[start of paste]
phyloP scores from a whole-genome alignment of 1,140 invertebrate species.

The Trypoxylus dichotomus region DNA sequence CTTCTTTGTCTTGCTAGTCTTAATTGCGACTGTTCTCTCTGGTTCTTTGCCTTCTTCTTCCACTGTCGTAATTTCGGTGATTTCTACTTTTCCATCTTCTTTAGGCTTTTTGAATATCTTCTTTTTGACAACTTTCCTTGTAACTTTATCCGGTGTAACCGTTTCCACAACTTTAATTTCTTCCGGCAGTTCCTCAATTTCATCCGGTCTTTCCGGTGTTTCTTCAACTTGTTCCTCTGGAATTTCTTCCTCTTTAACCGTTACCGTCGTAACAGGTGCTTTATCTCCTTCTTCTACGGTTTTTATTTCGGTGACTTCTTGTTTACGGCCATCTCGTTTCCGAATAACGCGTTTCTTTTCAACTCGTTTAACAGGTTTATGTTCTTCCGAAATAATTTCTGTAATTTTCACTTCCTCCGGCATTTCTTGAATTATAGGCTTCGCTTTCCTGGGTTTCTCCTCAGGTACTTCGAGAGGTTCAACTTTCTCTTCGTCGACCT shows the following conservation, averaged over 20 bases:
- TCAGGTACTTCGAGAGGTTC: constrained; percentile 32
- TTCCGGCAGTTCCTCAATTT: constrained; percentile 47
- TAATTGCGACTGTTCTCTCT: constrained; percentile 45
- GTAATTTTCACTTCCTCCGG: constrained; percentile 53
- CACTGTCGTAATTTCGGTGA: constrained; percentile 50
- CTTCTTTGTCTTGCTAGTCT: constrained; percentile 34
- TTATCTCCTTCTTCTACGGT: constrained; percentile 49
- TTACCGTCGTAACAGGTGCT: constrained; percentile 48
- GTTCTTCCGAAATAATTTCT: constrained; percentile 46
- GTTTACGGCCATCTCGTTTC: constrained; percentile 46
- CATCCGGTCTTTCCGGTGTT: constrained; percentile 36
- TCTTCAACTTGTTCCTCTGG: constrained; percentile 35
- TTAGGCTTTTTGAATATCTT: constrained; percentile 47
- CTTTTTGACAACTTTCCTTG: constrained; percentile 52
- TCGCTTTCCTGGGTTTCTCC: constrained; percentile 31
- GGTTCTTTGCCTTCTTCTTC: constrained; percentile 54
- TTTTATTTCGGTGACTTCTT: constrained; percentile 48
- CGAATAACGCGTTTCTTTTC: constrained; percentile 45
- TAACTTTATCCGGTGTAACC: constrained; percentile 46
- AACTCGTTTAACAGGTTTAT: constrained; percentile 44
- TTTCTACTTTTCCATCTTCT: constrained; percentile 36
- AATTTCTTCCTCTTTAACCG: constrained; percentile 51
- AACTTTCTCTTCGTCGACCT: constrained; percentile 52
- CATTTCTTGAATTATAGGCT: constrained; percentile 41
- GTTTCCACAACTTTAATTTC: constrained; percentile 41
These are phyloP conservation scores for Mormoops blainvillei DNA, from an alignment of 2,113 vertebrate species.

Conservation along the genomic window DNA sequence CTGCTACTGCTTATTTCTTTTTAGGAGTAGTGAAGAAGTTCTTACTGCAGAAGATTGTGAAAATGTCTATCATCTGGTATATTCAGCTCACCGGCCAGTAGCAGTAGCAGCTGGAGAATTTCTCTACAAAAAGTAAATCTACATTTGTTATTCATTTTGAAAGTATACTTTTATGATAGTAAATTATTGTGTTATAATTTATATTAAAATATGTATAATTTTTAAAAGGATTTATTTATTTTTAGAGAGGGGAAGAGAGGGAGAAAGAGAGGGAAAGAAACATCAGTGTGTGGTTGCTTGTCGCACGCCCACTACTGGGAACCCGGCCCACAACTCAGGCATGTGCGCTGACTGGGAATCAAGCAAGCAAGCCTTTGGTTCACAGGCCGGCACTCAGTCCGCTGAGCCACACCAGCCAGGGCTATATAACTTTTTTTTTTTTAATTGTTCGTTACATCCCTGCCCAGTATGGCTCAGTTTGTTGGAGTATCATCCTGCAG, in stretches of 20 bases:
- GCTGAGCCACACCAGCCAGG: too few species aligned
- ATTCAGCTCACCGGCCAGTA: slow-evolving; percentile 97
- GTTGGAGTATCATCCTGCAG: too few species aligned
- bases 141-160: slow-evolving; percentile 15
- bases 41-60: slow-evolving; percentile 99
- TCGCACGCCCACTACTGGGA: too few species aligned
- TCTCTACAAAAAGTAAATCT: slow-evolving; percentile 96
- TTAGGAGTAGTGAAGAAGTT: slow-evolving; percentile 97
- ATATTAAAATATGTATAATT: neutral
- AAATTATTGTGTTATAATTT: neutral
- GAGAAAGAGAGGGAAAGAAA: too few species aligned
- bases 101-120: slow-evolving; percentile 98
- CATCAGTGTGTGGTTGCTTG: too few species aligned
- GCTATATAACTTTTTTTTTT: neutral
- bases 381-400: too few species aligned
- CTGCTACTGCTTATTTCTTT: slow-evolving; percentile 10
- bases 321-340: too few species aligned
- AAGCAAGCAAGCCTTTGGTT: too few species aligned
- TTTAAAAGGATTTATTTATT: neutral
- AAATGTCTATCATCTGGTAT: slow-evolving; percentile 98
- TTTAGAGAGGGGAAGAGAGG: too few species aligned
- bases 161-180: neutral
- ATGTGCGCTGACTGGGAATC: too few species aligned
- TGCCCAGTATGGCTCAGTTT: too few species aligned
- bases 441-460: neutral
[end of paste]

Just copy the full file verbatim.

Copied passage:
phyloP scores from a whole-genome alignment of 1,140 invertebrate species.

The Trypoxylus dichotomus region DNA sequence CTTCTTTGTCTTGCTAGTCTTAATTGCGACTGTTCTCTCTGGTTCTTTGCCTTCTTCTTCCACTGTCGTAATTTCGGTGATTTCTACTTTTCCATCTTCTTTAGGCTTTTTGAATATCTTCTTTTTGACAACTTTCCTTGTAACTTTATCCGGTGTAACCGTTTCCACAACTTTAATTTCTTCCGGCAGTTCCTCAATTTCATCCGGTCTTTCCGGTGTTTCTTCAACTTGTTCCTCTGGAATTTCTTCCTCTTTAACCGTTACCGTCGTAACAGGTGCTTTATCTCCTTCTTCTACGGTTTTTATTTCGGTGACTTCTTGTTTACGGCCATCTCGTTTCCGAATAACGCGTTTCTTTTCAACTCGTTTAACAGGTTTATGTTCTTCCGAAATAATTTCTGTAATTTTCACTTCCTCCGGCATTTCTTGAATTATAGGCTTCGCTTTCCTGGGTTTCTCCTCAGGTACTTCGAGAGGTTCAACTTTCTCTTCGTCGACCT shows the following conservation, averaged over 20 bases:
- TCAGGTACTTCGAGAGGTTC: constrained; percentile 32
- TTCCGGCAGTTCCTCAATTT: constrained; percentile 47
- TAATTGCGACTGTTCTCTCT: constrained; percentile 45
- GTAATTTTCACTTCCTCCGG: constrained; percentile 53
- CACTGTCGTAATTTCGGTGA: constrained; percentile 50
- CTTCTTTGTCTTGCTAGTCT: constrained; percentile 34
- TTATCTCCTTCTTCTACGGT: constrained; percentile 49
- TTACCGTCGTAACAGGTGCT: constrained; percentile 48
- GTTCTTCCGAAATAATTTCT: constrained; percentile 46
- GTTTACGGCCATCTCGTTTC: constrained; percentile 46
- CATCCGGTCTTTCCGGTGTT: constrained; percentile 36
- TCTTCAACTTGTTCCTCTGG: constrained; percentile 35
- TTAGGCTTTTTGAATATCTT: constrained; percentile 47
- CTTTTTGACAACTTTCCTTG: constrained; percentile 52
- TCGCTTTCCTGGGTTTCTCC: constrained; percentile 31
- GGTTCTTTGCCTTCTTCTTC: constrained; percentile 54
- TTTTATTTCGGTGACTTCTT: constrained; percentile 48
- CGAATAACGCGTTTCTTTTC: constrained; percentile 45
- TAACTTTATCCGGTGTAACC: constrained; percentile 46
- AACTCGTTTAACAGGTTTAT: constrained; percentile 44
- TTTCTACTTTTCCATCTTCT: constrained; percentile 36
- AATTTCTTCCTCTTTAACCG: constrained; percentile 51
- AACTTTCTCTTCGTCGACCT: constrained; percentile 52
- CATTTCTTGAATTATAGGCT: constrained; percentile 41
- GTTTCCACAACTTTAATTTC: constrained; percentile 41
These are phyloP conservation scores for Mormoops blainvillei DNA, from an alignment of 2,113 vertebrate species.

Conservation along the genomic window DNA sequence CTGCTACTGCTTATTTCTTTTTAGGAGTAGTGAAGAAGTTCTTACTGCAGAAGATTGTGAAAATGTCTATCATCTGGTATATTCAGCTCACCGGCCAGTAGCAGTAGCAGCTGGAGAATTTCTCTACAAAAAGTAAATCTACATTTGTTATTCATTTTGAAAGTATACTTTTATGATAGTAAATTATTGTGTTATAATTTATATTAAAATATGTATAATTTTTAAAAGGATTTATTTATTTTTAGAGAGGGGAAGAGAGGGAGAAAGAGAGGGAAAGAAACATCAGTGTGTGGTTGCTTGTCGCACGCCCACTACTGGGAACCCGGCCCACAACTCAGGCATGTGCGCTGACTGGGAATCAAGCAAGCAAGCCTTTGGTTCACAGGCCGGCACTCAGTCCGCTGAGCCACACCAGCCAGGGCTATATAACTTTTTTTTTTTTAATTGTTCGTTACATCCCTGCCCAGTATGGCTCAGTTTGTTGGAGTATCATCCTGCAG, in stretches of 20 bases:
- GCTGAGCCACACCAGCCAGG: too few species aligned
- ATTCAGCTCACCGGCCAGTA: slow-evolving; percentile 97
- GTTGGAGTATCATCCTGCAG: too few species aligned
- bases 141-160: slow-evolving; percentile 15
- bases 41-60: slow-evolving; percentile 99
- TCGCACGCCCACTACTGGGA: too few species aligned
- TCTCTACAAAAAGTAAATCT: slow-evolving; percentile 96
- TTAGGAGTAGTGAAGAAGTT: slow-evolving; percentile 97
- ATATTAAAATATGTATAATT: neutral
- AAATTATTGTGTTATAATTT: neutral
- GAGAAAGAGAGGGAAAGAAA: too few species aligned
- bases 101-120: slow-evolving; percentile 98
- CATCAGTGTGTGGTTGCTTG: too few species aligned
- GCTATATAACTTTTTTTTTT: neutral
- bases 381-400: too few species aligned
- CTGCTACTGCTTATTTCTTT: slow-evolving; percentile 10
- bases 321-340: too few species aligned
- AAGCAAGCAAGCCTTTGGTT: too few species aligned
- TTTAAAAGGATTTATTTATT: neutral
- AAATGTCTATCATCTGGTAT: slow-evolving; percentile 98
- TTTAGAGAGGGGAAGAGAGG: too few species aligned
- bases 161-180: neutral
- ATGTGCGCTGACTGGGAATC: too few species aligned
- TGCCCAGTATGGCTCAGTTT: too few species aligned
- bases 441-460: neutral